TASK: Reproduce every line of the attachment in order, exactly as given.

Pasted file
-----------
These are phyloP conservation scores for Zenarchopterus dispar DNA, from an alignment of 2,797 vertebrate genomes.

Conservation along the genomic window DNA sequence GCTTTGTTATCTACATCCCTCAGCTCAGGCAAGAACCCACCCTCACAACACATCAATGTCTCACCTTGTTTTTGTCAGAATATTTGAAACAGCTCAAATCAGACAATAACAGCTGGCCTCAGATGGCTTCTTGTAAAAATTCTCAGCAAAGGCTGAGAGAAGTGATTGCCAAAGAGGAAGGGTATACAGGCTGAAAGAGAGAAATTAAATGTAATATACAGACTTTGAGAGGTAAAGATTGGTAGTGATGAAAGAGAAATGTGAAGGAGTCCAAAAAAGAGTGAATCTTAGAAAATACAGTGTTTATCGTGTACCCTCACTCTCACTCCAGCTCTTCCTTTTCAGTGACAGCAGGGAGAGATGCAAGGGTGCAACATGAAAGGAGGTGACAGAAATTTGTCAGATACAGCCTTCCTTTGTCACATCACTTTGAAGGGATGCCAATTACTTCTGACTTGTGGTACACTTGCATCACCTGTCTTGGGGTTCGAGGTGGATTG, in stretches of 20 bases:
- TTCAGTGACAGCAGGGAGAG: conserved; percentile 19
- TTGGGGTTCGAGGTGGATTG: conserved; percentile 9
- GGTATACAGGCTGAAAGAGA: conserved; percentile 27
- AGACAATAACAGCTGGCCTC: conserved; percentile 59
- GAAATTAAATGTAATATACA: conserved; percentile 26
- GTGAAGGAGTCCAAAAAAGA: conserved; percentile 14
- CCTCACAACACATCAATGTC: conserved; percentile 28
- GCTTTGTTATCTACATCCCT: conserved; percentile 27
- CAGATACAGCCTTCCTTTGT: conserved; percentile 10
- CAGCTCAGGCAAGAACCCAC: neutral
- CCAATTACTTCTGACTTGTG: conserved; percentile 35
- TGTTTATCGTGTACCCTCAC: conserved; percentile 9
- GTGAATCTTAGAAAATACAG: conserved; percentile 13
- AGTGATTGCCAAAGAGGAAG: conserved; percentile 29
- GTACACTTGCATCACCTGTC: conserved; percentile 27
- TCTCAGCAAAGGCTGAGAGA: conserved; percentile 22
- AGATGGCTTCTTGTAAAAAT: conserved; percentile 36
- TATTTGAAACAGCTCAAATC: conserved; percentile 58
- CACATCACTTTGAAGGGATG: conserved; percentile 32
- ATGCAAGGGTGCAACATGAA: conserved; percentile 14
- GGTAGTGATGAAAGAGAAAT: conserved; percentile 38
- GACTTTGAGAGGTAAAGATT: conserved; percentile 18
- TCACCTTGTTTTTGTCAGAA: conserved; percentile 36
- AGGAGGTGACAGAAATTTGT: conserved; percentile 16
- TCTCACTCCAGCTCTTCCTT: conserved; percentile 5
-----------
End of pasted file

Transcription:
These are phyloP conservation scores for Zenarchopterus dispar DNA, from an alignment of 2,797 vertebrate genomes.

Conservation along the genomic window DNA sequence GCTTTGTTATCTACATCCCTCAGCTCAGGCAAGAACCCACCCTCACAACACATCAATGTCTCACCTTGTTTTTGTCAGAATATTTGAAACAGCTCAAATCAGACAATAACAGCTGGCCTCAGATGGCTTCTTGTAAAAATTCTCAGCAAAGGCTGAGAGAAGTGATTGCCAAAGAGGAAGGGTATACAGGCTGAAAGAGAGAAATTAAATGTAATATACAGACTTTGAGAGGTAAAGATTGGTAGTGATGAAAGAGAAATGTGAAGGAGTCCAAAAAAGAGTGAATCTTAGAAAATACAGTGTTTATCGTGTACCCTCACTCTCACTCCAGCTCTTCCTTTTCAGTGACAGCAGGGAGAGATGCAAGGGTGCAACATGAAAGGAGGTGACAGAAATTTGTCAGATACAGCCTTCCTTTGTCACATCACTTTGAAGGGATGCCAATTACTTCTGACTTGTGGTACACTTGCATCACCTGTCTTGGGGTTCGAGGTGGATTG, in stretches of 20 bases:
- TTCAGTGACAGCAGGGAGAG: conserved; percentile 19
- TTGGGGTTCGAGGTGGATTG: conserved; percentile 9
- GGTATACAGGCTGAAAGAGA: conserved; percentile 27
- AGACAATAACAGCTGGCCTC: conserved; percentile 59
- GAAATTAAATGTAATATACA: conserved; percentile 26
- GTGAAGGAGTCCAAAAAAGA: conserved; percentile 14
- CCTCACAACACATCAATGTC: conserved; percentile 28
- GCTTTGTTATCTACATCCCT: conserved; percentile 27
- CAGATACAGCCTTCCTTTGT: conserved; percentile 10
- CAGCTCAGGCAAGAACCCAC: neutral
- CCAATTACTTCTGACTTGTG: conserved; percentile 35
- TGTTTATCGTGTACCCTCAC: conserved; percentile 9
- GTGAATCTTAGAAAATACAG: conserved; percentile 13
- AGTGATTGCCAAAGAGGAAG: conserved; percentile 29
- GTACACTTGCATCACCTGTC: conserved; percentile 27
- TCTCAGCAAAGGCTGAGAGA: conserved; percentile 22
- AGATGGCTTCTTGTAAAAAT: conserved; percentile 36
- TATTTGAAACAGCTCAAATC: conserved; percentile 58
- CACATCACTTTGAAGGGATG: conserved; percentile 32
- ATGCAAGGGTGCAACATGAA: conserved; percentile 14
- GGTAGTGATGAAAGAGAAAT: conserved; percentile 38
- GACTTTGAGAGGTAAAGATT: conserved; percentile 18
- TCACCTTGTTTTTGTCAGAA: conserved; percentile 36
- AGGAGGTGACAGAAATTTGT: conserved; percentile 16
- TCTCACTCCAGCTCTTCCTT: conserved; percentile 5